See [webmasterworld.com...]

TypicalSurfer




msg:709998
 3:43 pm on May 3, 2006 (gmt 0)

But the issue here isn't whether Google is perfect (or whether Webmasters can make a living from Google); it's whether Microsoft is illegally leveraging its monopoly in PC operating systems to promote its own product at the expense of free competition

Illegal?

I guess MS should link to every web site, why does google think they are special? Google has always been a WEB SITE that you can freely reach with any browser, maybe they shouldn't have put all their eggs in one basket, now they are just whiners.

BTW, ie7 is pretty slick for an MS product.

walkman




msg:709999
 4:03 pm on May 3, 2006 (gmt 0)

>> whether Microsoft is illegally leveraging its monopoly in PC operating systems

so, what should MS do, after spending billions in developing that techonlogy, when you search? Display a: "Sorry but your search was not completed because you need to select a search engine first. Click here to search from 5412 search engines, and 5874536 directories. (Webmasters read this on how to include your search engine here)" message?

europeforvisitors




msg:710000
 4:14 pm on May 3, 2006 (gmt 0)

llegal? I guess MS should link to every web site, why does google think they are special?

Google doesn't think it's special. It just doesn't think MSN Search should receive special treatment that may well violate antitrust law.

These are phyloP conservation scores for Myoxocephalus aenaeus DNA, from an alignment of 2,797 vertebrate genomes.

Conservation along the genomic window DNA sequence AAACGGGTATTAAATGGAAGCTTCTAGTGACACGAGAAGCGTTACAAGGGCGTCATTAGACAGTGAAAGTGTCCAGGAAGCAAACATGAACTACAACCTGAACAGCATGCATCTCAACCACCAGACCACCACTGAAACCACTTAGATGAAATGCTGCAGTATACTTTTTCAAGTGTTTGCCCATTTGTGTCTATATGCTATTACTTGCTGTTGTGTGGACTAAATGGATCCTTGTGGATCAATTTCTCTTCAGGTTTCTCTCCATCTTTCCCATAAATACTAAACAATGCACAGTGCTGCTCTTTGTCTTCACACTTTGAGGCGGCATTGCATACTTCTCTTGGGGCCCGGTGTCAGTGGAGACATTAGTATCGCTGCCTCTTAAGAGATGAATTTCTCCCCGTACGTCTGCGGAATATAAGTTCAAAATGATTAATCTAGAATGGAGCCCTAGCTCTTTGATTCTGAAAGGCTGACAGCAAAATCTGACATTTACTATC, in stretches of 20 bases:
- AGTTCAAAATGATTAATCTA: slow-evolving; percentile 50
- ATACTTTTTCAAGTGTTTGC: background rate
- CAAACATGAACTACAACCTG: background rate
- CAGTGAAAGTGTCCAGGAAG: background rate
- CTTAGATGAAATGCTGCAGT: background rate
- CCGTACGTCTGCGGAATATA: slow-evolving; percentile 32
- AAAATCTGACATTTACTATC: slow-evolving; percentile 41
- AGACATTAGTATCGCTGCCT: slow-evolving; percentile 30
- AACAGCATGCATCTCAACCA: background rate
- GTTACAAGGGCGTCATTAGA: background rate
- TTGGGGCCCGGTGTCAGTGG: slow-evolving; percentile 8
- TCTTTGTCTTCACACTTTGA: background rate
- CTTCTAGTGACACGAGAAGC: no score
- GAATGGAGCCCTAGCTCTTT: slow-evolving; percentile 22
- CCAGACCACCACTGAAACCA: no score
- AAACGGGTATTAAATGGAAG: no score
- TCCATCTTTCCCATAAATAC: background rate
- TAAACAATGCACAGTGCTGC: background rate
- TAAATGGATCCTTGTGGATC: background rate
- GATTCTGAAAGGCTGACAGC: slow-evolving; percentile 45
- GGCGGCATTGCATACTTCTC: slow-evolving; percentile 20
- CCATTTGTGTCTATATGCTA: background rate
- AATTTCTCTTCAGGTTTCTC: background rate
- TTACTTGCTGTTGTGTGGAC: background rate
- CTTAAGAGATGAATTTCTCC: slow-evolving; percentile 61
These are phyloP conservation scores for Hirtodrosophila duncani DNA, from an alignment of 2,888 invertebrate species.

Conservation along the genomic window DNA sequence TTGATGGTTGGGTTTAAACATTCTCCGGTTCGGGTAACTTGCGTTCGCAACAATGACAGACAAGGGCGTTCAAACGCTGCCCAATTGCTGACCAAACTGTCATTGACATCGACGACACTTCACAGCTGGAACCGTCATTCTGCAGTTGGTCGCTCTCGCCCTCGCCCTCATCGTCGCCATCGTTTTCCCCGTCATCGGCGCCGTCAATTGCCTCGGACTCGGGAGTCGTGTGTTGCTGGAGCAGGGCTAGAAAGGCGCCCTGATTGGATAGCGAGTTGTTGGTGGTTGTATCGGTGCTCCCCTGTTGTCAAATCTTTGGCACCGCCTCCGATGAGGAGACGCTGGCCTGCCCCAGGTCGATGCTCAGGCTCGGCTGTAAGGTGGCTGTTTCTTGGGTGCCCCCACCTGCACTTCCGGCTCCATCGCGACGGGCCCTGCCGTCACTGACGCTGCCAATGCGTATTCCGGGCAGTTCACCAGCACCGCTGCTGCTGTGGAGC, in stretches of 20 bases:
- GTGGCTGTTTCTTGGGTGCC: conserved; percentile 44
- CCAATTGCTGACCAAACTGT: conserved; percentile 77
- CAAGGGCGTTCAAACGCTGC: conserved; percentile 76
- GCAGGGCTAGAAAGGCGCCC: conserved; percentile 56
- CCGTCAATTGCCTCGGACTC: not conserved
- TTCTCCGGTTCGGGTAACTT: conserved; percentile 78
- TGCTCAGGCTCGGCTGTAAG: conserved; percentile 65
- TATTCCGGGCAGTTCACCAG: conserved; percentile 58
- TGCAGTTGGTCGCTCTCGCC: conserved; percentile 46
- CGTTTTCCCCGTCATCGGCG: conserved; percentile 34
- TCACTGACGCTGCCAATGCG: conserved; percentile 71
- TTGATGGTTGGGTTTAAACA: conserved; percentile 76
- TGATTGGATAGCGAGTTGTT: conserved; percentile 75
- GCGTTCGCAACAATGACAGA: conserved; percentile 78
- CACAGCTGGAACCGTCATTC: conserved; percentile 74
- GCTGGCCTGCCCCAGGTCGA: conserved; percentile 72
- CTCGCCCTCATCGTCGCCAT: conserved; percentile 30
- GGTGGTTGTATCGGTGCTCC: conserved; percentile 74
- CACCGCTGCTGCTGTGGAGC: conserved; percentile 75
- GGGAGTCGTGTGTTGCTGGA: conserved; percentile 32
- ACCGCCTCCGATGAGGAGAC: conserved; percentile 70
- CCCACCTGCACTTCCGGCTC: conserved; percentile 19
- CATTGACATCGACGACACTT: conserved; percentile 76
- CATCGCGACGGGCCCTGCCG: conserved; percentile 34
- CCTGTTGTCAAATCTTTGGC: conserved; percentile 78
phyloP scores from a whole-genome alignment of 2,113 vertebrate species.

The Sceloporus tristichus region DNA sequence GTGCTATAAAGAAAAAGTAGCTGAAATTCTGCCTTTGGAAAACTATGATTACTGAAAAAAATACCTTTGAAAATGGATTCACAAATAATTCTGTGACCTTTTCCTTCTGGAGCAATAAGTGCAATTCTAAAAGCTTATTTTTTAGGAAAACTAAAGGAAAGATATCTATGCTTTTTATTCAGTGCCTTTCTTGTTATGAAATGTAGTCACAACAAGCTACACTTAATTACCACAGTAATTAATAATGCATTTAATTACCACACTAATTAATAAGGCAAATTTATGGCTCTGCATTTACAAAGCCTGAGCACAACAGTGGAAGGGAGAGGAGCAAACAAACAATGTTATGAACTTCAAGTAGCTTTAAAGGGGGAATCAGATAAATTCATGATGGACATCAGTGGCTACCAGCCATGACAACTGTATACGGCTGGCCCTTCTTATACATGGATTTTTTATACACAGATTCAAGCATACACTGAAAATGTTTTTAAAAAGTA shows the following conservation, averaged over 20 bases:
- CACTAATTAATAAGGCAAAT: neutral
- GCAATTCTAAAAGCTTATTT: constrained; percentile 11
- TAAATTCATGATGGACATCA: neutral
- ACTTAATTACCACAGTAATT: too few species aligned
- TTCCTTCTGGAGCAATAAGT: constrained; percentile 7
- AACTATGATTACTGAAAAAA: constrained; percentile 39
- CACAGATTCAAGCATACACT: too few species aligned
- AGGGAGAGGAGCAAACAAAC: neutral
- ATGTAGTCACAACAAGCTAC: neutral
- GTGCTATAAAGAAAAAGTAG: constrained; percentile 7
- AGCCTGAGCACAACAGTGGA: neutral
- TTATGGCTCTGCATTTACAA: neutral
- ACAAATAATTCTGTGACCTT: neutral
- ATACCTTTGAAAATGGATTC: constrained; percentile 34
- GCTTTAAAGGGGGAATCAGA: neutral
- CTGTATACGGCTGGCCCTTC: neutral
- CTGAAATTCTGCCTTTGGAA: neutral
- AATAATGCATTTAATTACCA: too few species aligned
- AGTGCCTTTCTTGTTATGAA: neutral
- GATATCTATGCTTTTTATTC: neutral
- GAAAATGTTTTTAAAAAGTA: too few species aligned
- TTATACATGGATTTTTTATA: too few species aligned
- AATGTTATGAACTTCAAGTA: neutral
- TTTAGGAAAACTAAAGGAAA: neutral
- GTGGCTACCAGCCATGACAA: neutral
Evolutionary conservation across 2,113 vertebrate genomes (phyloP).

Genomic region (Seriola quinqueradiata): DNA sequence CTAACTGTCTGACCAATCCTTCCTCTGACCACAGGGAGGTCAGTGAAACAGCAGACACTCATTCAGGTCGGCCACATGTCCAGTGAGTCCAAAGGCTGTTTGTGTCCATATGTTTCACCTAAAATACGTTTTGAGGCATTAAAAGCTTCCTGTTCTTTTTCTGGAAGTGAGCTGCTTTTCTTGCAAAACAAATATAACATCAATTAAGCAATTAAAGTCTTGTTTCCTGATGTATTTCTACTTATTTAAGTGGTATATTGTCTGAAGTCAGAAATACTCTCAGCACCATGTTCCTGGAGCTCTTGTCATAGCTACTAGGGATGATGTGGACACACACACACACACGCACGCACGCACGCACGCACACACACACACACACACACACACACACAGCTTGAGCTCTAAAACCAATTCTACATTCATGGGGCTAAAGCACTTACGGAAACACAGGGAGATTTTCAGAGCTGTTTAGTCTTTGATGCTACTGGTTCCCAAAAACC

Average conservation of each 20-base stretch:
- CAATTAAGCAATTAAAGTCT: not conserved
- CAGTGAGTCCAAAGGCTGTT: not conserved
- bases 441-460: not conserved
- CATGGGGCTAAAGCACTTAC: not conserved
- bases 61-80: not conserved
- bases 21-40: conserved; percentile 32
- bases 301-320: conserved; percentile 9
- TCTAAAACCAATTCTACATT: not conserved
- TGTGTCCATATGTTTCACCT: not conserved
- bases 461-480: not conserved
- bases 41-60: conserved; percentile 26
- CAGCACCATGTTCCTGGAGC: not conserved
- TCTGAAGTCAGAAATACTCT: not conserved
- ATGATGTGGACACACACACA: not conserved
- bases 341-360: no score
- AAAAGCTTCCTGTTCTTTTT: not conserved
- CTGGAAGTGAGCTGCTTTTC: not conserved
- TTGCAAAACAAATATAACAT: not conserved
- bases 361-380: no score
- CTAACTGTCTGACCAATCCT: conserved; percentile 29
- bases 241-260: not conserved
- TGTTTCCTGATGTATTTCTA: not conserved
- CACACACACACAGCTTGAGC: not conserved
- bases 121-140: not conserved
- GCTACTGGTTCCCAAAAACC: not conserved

Again, this is a legal question that stems from earlier court decisions. It isn't just a matter of what you or I think, or whether John Doe's site got whacked by Florida or Allegra or Big Daddy. (And BTW, I haven't personally taken a position on whether Google is right or wrong; I just think it's foolish to draw conclusions about the issue without knowing and recognizing the legal history behind it.)

pincher34




msg:710001
 4:23 pm on May 3, 2006 (gmt 0)

Just installed IE7, and when visiting Google for the first time after install, I got a pop up that asked if I wanted to make G the default engine for browser search.

arubicus




msg:710002
 4:27 pm on May 3, 2006 (gmt 0)

>> whether Microsoft is illegally leveraging its monopoly in PC operating systems

Microsoft is leveraging for sure but how is it illegal? I don't see it. If Microsoft were to not allow any compeditor toolbar or any customization...maybe. But toolbars can be installed. People don't HAVE to use the pre-istalled search box - as far as that it is customizable. People can type in google.com in the address bar at any time. Other browers can be installed...